Tuesday, June 8, 2010

THE SINGAPORE SCHOOL OF VILLAINY by Shamini Flint (Guest Review)

Given the very positive response to the first ever guest post on Crime Watch (Rosemary Brooks reporting on the Murder They Wrote event in Wellington) on 31 May, I've decided to include more guest posts in future.

The whole point of starting Crime Watch last August was to provide a good resource for those interested in crime/thriller fiction, and in particular some information and comment that either wasn't (readily) available elsewhere, or bringing together different strands in one place to provide some value for readers - a bit of a one-stop shop (with links to other great sources of information), especially when it comes to Kiwi crime writing. Hopefully I've managed to do some of that so far, with more to come in future.

I've decided to introduce 'Guest Reviews' on Crime Watch as well - something that could grow over time. As well as including my own reviews, or links to my own or others' relevant reviews published elsewhere, moving forward there will also be some guest reviewers writing crime and thriller fiction reviews specifically for Crime Watch. If you would like to contribute such a review, please let me know.

There may also be a few changes to the layout of the blog in the coming weeks as I try a few things to make it a little more readable, and some of the great archived information a little more accessible or obvious/easy to find, etc. So keep an eye out for that, and feel free to give me any feedback or suggestions.

To kick things off, today we have a guest review from Sarah Gumbley, an Auckland-based book reviewer. Sarah tends to prefer literary fiction, biographies, and other non-fiction works, but she has also broadened her reading lately to include some crime fiction. She has also reviewed for Good Reading, NZLawyer, and Scoop Review of Books in the past.


Inspector Singh Investigates: The Singapore School of Villainy
Shamini Flint (Piatkus Fiction, 2010)

Reviewed by Sarah Gumbley

The loveable Sikh, Inspector Singh is back once again. The third novel in Flint’s addictive series lives up to the promise showed in the earlier two, following murders, set first in Bali and then in Malaysia. This time Flint not only sets her novel in her home of Singapore, but also bases the plot around a group of lawyers working in an international law firm. No doubt, it is inspired by her ten years experience as a lawyer at Linklaters, the international firm which advises businesses and public entities on transactional and litigation matters.

THE SINGAPORE SCHOOL OF VILLAINY begins with a shocking murder, committed at the law firm, Hutchinson & Rice. One of the senior partners, Mark Thompson, is found bludgeoned to death in his office with his expensive paperweight, just before he is to hold a meeting with the other partners to make a mysterious announcement.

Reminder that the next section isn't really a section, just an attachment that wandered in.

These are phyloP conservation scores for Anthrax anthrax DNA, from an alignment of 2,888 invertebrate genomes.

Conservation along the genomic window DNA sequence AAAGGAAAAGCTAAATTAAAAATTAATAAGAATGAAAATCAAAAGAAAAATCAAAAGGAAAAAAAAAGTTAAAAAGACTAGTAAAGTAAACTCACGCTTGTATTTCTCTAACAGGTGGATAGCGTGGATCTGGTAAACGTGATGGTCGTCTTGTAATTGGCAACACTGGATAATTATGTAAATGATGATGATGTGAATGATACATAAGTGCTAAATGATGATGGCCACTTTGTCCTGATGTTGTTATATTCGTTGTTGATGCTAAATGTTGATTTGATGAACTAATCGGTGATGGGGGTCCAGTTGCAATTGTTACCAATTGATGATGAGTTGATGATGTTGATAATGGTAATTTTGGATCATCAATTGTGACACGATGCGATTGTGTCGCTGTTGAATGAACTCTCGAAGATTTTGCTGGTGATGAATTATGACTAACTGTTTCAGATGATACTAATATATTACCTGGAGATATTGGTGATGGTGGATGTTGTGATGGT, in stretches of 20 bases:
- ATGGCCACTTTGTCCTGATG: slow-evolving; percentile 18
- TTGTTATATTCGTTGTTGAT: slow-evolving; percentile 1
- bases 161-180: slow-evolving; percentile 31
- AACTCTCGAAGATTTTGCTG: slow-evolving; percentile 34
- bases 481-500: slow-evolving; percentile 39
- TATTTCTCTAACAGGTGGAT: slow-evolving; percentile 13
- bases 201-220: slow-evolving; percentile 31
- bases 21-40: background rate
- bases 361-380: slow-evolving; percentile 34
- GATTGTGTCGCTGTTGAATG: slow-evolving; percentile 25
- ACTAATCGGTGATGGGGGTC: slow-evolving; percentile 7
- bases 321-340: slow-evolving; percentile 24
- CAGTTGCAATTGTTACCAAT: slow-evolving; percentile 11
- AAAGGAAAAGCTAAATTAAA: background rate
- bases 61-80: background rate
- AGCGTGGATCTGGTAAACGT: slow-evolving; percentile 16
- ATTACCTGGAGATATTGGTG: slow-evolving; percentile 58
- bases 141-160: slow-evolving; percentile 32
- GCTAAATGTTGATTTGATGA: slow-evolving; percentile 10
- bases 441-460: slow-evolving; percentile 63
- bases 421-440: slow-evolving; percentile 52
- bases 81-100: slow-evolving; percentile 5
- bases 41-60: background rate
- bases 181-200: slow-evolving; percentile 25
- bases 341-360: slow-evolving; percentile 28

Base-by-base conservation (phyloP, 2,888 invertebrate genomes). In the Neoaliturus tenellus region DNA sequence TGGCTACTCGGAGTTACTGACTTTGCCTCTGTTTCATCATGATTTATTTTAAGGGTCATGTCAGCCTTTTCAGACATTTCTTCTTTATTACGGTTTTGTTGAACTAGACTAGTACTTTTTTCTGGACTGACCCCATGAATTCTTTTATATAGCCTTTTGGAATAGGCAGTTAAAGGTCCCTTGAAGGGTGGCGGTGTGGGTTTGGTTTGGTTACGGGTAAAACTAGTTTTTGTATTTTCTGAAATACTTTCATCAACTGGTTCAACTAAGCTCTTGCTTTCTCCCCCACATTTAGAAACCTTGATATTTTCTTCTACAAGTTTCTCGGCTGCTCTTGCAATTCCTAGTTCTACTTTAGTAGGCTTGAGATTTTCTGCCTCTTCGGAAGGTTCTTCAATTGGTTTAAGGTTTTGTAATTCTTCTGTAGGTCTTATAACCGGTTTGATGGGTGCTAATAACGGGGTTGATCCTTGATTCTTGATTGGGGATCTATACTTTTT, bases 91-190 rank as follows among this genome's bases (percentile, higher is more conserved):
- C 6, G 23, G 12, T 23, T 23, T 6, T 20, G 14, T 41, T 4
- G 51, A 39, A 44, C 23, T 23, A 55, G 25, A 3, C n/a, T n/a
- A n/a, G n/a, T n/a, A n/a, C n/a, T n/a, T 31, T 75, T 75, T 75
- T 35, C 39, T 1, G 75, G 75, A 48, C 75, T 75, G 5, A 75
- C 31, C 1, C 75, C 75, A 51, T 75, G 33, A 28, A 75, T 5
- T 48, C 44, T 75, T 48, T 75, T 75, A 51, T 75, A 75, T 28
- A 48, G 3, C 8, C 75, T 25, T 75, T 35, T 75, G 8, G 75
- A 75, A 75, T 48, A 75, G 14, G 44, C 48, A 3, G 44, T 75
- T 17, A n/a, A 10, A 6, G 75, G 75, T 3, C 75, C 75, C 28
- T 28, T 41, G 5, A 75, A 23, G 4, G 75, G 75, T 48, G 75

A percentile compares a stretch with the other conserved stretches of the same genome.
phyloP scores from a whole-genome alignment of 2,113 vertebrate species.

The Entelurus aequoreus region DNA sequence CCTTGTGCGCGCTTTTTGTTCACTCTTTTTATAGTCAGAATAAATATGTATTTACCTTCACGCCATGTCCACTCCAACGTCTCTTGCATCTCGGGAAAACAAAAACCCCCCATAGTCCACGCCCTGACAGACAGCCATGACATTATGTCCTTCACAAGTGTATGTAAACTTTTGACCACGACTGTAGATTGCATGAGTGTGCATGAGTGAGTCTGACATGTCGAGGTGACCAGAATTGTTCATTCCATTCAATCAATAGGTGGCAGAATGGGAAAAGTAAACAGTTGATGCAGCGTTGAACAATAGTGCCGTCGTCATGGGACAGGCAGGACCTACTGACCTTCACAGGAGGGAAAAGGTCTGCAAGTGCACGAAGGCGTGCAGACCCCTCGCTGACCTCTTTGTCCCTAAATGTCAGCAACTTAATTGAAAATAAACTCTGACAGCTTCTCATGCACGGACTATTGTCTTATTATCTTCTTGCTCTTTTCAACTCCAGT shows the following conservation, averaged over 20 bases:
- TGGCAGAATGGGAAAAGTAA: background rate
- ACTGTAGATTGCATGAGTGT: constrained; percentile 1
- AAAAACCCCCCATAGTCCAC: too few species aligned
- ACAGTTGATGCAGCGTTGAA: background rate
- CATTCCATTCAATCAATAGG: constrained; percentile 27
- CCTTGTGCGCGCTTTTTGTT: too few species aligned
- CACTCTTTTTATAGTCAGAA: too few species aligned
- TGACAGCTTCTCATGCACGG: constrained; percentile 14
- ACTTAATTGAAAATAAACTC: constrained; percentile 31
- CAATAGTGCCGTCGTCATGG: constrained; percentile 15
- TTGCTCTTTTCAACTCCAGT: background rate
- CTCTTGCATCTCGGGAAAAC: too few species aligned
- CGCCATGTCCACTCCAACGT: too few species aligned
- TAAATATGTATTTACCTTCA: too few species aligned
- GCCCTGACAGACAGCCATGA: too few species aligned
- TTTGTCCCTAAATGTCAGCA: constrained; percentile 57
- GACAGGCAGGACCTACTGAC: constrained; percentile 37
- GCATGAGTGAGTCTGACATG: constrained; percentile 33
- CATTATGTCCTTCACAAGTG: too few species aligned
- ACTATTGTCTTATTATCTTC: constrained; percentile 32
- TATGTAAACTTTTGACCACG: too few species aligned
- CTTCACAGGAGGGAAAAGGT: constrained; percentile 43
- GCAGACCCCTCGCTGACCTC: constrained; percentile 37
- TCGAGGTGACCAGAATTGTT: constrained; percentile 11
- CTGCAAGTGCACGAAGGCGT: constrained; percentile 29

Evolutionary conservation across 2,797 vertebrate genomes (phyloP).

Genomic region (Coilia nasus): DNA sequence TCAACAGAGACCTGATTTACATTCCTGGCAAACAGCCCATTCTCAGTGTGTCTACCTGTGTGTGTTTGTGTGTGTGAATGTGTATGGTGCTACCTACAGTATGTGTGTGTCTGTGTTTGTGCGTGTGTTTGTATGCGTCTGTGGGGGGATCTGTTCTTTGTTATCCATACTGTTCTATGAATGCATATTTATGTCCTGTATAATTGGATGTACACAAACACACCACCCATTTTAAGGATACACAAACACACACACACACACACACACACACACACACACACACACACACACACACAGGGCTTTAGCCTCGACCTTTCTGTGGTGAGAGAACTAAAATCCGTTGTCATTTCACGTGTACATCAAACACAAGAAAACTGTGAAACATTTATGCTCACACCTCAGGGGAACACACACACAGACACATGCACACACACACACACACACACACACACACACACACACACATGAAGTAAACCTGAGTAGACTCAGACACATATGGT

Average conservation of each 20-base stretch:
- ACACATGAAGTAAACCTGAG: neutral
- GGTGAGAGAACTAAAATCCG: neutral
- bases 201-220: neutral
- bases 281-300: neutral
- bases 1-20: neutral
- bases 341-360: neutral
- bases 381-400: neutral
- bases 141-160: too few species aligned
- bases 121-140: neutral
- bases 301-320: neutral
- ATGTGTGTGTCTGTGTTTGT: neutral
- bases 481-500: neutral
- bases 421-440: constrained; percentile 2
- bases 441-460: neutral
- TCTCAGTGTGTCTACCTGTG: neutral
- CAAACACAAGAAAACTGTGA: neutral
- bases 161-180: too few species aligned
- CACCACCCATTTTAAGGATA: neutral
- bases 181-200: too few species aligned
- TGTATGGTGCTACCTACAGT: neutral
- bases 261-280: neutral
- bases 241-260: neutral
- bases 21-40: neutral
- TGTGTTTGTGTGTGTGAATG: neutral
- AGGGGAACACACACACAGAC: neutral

The overweight Inspector in his large turban and sneakers is called in to investigate. Unlike his previous cases, this time he has the full support of the force, and all the resources he could want. Singh makes the most of it, revelling in the help like a diva preparing for a stage show. But despite all the assistance, this is no easy case, with a bevy of potential killers to pick from. Could the murder have been committed by the victim’s unhappy Philippine wife, who stands to inherit a large life insurance sum, or perhaps his bitter ex-wife, still fuming over the divorce? Then there’s the partners in the law firm, all hiding their own secrets, not least of which is the involvement in insider trading.

The real genius of Flint’s writing is that she combines ease of reading with a back drop of important current issues. Her book is a light, fun and addictive story yet still manages to explore the existence of Singapore’s archaic laws, the heady lifestyle of expats in the city, and the tensions between Singaporeans of Asian and Indian descent. Good authors can either write a book that is clear and easy to read, or write a book exploring current issues, but the best thing about Flint is she can do both so effortlessly it’s easy not to notice.

Flint is churning this series out at a surprisingly fast pace (the first in the series was published in New Zealand this time last year). Along with her collection of children’s books, her role as a mother and wife, her time spent lecturing at universities and her involvement in environmental activism, Flint must be a busy woman. No doubt the long hours she spent as a lawyer, have set her up for all this hard work as an author.

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So, what do you think of Sarah's review? Do you like the Guest Reviews addition to Crime Watch? Have you read Shamini Flint's work? What do you think of Inspector Singh?

Thoughts and comments welcome.

3 comments:

  1. Craig - Thanks for introducing Guest Reviews. I really do like the idea of getting several different viewpoints on books, and this is an excelent way to do it.

    Shamini - Thanks for this fine review. The Inspector Singh series is, as you say, light, but not afraid of serious issues, and I like that about it.

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  2. Craig this was an excellent idea and Sarah Gumbley's review was a nice choice. I do have Inspector Singh series in my TBR list and really appreciate this post. Thanks

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  3. This is a wonderful series, and I think Sarah Gumbley's review is a very accurate appraisal of the book.

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